Sue (the superb Corinna Burns) is a traveling nurse: She lives nowhere, and goes from short-term job to short-term job. Defensive, prickly, quick to take offense, she contacts Bruce (the equally superb Keith Conallen) after a month of silence. (Well, as she points out, it was actually four weeks: She's a stickler for accuracy.) Announcing that she has three things to say, and unwilling to even take her coat off, she informs Bruce that (1) she likes him, (2) she doesn't want to see him again, and (3) she's pregnant.
The only reason she tells him No. 3 is that he had told her he was sterile, so this is momentous news for him. For her, it's just another inconvenience, another annoyance in an annoying world; she believes the worst of everyone, convinced that "our baser natures are our base nature."
When Bruce turns up in Phoenix, where the abortion clinic she's chosen is located, their relationship gets emotionally complicated, despite the fact that their conversational mode is almost entirely verbal fencing and put-ons and clever comebacks. Despite this, or perhaps because of this, they like each other, and, more important, since this is a play, we like them. And despite his belief that "there are no miracles, just the stupid [nonsense] that befalls us," they manage to get past each other's heartaches and defense systems. Bruce is witty and endlessly forgiving and contrite; Sue, at the mercy of her hormones and a deep, morbid belief in the pointlessness of life, nevertheless softens.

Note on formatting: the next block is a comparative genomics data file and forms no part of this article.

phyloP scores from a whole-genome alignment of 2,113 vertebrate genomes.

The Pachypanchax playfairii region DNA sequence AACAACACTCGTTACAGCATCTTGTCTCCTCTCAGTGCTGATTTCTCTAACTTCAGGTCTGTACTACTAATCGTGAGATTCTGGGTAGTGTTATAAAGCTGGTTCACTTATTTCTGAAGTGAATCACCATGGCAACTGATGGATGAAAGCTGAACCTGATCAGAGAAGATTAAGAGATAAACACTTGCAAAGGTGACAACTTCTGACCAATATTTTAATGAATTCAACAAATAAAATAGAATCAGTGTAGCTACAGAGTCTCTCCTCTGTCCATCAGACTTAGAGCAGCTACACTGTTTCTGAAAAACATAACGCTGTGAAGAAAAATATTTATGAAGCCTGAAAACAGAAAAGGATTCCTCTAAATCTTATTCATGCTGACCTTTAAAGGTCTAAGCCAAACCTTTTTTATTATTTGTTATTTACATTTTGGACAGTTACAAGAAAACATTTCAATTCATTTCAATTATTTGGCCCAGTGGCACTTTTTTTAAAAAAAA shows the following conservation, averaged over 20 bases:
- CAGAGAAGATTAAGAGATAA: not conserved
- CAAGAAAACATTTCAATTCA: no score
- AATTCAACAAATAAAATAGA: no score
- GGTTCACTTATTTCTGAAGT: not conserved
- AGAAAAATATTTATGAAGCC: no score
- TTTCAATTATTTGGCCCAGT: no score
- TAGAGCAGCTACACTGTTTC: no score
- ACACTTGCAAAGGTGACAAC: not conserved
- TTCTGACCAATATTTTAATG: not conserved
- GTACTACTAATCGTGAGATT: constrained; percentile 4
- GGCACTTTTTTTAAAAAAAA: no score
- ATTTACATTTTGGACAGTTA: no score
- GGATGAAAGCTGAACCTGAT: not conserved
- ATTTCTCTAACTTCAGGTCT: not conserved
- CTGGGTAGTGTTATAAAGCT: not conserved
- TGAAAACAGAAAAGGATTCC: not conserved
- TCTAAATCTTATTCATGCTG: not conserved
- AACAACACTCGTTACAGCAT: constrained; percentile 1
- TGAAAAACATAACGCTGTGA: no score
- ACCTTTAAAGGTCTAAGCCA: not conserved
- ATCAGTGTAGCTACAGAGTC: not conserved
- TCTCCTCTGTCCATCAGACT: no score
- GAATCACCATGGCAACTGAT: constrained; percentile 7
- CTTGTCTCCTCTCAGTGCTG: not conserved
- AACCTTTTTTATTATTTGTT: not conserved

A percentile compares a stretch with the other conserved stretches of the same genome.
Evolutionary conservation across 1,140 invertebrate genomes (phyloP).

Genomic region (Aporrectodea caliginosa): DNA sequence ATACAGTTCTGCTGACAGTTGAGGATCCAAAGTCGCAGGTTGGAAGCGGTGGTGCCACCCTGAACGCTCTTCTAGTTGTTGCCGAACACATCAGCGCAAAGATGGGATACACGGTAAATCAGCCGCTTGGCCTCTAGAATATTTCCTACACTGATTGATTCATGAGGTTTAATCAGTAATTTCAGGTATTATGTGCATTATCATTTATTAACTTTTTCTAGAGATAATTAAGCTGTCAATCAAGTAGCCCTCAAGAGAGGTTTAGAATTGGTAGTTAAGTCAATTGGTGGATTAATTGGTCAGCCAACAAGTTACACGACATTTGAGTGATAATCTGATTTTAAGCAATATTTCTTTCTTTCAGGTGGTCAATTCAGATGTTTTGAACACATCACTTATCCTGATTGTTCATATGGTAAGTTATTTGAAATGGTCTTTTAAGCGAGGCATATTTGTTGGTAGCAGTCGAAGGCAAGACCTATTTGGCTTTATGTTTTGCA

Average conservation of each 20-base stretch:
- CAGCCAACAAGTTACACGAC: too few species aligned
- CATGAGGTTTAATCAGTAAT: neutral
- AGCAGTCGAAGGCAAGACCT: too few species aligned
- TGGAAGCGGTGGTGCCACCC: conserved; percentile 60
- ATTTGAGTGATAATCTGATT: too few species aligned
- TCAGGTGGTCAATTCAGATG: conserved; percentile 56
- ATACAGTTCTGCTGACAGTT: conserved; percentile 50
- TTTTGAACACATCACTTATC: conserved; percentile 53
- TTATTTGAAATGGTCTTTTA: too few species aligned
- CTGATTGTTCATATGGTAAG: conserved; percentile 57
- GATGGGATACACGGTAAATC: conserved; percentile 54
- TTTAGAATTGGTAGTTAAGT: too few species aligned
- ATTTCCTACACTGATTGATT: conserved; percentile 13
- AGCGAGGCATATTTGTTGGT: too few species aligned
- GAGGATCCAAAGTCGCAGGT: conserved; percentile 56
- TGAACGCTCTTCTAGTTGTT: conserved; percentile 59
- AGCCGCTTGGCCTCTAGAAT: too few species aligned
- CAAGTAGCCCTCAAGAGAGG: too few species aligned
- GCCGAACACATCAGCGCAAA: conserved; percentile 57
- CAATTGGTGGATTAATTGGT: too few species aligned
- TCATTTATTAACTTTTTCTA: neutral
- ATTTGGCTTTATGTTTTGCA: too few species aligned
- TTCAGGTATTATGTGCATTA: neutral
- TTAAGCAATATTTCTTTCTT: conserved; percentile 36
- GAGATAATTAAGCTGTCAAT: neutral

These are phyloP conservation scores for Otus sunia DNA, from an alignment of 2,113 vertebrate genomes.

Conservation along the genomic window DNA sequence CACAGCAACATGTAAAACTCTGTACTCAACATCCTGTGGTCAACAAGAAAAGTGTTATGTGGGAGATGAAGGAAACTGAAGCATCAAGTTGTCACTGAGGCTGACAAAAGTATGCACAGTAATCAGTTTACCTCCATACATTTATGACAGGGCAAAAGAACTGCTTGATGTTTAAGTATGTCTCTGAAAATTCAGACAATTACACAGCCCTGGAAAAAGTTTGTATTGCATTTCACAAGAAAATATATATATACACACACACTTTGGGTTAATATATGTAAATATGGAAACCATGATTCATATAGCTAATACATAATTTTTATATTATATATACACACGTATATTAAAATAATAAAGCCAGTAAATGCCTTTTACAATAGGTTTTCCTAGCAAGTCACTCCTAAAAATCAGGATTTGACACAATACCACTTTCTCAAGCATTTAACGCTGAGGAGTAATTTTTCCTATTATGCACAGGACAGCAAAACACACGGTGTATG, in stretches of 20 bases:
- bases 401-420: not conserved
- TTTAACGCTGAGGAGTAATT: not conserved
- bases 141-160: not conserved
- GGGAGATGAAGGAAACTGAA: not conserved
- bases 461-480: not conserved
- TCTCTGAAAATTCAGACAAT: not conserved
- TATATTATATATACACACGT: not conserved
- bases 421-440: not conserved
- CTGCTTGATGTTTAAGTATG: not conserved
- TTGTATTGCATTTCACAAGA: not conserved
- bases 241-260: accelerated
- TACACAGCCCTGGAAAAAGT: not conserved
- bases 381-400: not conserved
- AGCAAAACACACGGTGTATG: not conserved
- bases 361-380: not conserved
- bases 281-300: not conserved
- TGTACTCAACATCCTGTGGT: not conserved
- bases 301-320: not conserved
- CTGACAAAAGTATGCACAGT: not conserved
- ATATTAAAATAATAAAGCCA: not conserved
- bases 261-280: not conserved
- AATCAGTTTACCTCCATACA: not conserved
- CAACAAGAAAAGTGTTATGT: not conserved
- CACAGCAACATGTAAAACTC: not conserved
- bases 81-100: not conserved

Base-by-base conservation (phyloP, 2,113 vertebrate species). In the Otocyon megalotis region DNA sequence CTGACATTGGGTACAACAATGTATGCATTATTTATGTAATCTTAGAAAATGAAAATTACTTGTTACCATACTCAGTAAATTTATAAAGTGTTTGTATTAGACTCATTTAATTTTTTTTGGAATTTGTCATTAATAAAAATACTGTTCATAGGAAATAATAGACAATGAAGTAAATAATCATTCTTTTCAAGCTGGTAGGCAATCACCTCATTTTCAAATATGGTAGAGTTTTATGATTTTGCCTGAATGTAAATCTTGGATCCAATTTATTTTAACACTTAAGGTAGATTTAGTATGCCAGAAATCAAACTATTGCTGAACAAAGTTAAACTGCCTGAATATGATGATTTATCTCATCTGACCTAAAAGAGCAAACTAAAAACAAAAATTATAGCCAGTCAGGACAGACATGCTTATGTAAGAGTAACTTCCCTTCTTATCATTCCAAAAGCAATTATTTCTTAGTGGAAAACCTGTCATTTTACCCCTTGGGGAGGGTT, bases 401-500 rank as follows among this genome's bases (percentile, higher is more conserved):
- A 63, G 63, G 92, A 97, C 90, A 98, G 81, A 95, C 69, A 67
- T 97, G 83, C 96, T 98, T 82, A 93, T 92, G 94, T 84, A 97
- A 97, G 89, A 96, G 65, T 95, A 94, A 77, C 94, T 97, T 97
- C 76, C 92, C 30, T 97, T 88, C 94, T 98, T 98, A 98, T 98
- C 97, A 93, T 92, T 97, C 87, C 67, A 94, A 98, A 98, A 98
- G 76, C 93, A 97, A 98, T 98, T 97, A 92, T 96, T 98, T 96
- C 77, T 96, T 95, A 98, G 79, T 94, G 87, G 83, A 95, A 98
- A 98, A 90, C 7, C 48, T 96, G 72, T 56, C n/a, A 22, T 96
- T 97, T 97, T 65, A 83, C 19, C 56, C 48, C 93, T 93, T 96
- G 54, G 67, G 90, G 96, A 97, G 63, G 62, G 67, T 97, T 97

Directed by Candace O'Neil Cihocki on a minimal set, Phoenix gives us an engrossing hour and a half, and, true to the promise of its title, gives us something close to a happy ending - as happy as the contemporary vision can legitimately provide. Two cheers for hookups.
Follow Toby Zinman on Twitter at #philastage.
Presented by Flashpoint Theatre Company at Second Stage at the Adrienne, 2030 Sansom St. Through May 28. Tickets $15-$20. Information: 215-665-9720 or www.flashpointtheatre.org